YOUR INPUT SOUGHT
Nominations Sought for Federal Family Caregiving Advisory Council – due Dec. 3
The Secretary of Health & Human Services (HHS) has posted a Notice requesting nominations for individuals to serve on the Family Caregiving Advisory Council, which was created by the RAISE Family Caregivers Act. Pursuant to the law, the Council’s 15 members will include at least one person from each of the following categories: family caregivers; older adults who need long-term services and supports; individuals with disabilities; health care and social service providers; providers of long-term services and supports; employers; paraprofessional workers; state and local officials; accreditation bodies; veterans; and as appropriate, other experts and advocacy organizations engaged in family caregiving. Nominations must be submitted by Monday, December 3, 2018. A description of the Council, member responsibilities, and procedures for submitting nominations can be found in the 10/12/18 Federal Register.
Comments on the “Public Charge” Rule – due Dec. 10
Since this is such a far-reaching proposal, it is important that as many individuals as possible submit comments for the record about how the rule would impact them or the populations they work with. For background information, see the Updates of September 26 Update (p. 3) and October 31 (p. 4). See also How Proposed Changes to Public Charge Would Impact Children in Immigrant Communities (blog of the Georgetown Center on Children and Families, 11/9/18). Comments will be accepted on this page of Regulations.gov through December 10 at 11:59 pm EST.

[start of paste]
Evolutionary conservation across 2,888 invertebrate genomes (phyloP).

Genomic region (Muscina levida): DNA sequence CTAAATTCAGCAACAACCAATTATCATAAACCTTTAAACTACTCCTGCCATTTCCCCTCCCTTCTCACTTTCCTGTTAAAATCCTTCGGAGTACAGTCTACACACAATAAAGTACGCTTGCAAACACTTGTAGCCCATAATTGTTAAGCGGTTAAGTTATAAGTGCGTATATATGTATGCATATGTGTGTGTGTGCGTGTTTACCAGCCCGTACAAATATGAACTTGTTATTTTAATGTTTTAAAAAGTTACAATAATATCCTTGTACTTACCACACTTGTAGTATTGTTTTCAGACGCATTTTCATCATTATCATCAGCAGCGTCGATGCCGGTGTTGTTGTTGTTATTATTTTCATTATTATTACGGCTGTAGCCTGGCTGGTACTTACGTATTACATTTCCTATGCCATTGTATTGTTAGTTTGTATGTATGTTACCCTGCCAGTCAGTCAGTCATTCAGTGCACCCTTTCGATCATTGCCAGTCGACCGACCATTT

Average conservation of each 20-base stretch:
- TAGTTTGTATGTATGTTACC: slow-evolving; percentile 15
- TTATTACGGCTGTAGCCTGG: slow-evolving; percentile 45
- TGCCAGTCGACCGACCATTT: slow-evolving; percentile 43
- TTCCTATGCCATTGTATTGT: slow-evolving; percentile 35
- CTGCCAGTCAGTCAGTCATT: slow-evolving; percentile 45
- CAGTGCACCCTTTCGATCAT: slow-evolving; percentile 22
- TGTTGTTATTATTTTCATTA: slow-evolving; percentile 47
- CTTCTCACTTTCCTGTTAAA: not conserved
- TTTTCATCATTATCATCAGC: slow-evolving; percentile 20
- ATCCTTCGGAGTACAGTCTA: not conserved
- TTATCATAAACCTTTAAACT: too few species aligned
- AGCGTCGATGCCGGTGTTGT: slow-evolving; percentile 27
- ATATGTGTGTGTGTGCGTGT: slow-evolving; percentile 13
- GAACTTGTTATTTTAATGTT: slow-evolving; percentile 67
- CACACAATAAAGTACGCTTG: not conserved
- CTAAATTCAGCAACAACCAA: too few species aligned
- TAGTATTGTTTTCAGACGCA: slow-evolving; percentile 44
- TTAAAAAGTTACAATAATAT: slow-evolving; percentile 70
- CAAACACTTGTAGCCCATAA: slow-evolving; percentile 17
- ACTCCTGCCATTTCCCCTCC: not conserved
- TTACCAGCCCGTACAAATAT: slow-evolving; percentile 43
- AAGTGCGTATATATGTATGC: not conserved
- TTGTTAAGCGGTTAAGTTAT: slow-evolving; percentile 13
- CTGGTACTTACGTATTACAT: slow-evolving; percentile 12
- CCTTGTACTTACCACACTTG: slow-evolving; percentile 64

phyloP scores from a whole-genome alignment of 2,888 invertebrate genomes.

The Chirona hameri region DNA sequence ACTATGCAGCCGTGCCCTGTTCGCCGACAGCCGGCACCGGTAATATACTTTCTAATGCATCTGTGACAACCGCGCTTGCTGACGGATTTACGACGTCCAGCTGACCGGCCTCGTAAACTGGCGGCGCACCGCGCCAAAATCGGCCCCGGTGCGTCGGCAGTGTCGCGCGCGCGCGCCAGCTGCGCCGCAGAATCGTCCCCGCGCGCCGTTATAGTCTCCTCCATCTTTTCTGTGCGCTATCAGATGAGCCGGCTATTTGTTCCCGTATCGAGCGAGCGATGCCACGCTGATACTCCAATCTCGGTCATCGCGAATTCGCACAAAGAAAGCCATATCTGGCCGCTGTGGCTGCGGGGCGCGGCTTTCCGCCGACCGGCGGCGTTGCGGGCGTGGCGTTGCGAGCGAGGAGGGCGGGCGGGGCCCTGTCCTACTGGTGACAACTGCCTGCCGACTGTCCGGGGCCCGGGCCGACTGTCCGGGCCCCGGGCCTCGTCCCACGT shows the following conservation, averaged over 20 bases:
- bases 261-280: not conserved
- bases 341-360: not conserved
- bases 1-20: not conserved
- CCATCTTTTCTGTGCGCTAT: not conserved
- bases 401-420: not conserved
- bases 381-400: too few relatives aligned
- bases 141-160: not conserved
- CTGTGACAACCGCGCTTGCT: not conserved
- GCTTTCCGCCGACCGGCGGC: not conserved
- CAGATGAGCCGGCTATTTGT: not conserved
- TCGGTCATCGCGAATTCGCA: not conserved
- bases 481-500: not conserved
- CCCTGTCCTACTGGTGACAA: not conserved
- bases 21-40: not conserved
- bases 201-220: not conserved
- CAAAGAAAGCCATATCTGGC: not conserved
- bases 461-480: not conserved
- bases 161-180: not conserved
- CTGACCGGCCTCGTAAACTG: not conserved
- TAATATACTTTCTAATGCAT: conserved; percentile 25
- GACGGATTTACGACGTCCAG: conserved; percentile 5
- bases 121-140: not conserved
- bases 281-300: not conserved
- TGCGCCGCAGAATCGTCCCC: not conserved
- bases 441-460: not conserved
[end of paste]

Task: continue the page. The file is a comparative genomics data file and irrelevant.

Comments on New Standards for ACA Innovation Waivers (§1332 waivers) – due Dec. 24
On October 22, the Centers for Medicare & Medicaid Services (CMS) and the U.S. Department of the Treasury (collectively, the Departments) released new guidance (press release; fact sheet) on waivers authorized by section 1332 of the Affordable Care Act (ACA), which was intended to let states design innovative ways to insure their residents. The newly termed “State Relief and Empowerment Waivers” will let states allow the sale of insurance policies that do not meet all of the ACA’s standards, using criteria that are more flexible than those established by the Obama administration. These alternative plans may provide less robust coverage than would be allowed under the previous guidance, and would not necessarily have to cover pre-existing conditions. The new standards became effective on October 22, but the administration is accepting comments on them through December 24. See the article above and the October 31 Update for background materials.
Comments to FDA about Sesame Allergies – due Dec. 31
The Food and Drug Administration (FDA) has issued a “Request for Information” requesting input from the public about whether it should require that sesame be listed as an ingredient on food labels to help protect those with sesame allergies. Comments can be submitted here.
Comments to CMS about Proposed Rule on Medicaid/CHIP Managed Care – due Jan. 14, 2019
Please see “Medicaid News.”
ANNOUNCEMENTS, WORTH REPEATING:
From the Health Resources and Services Administration (HRSA):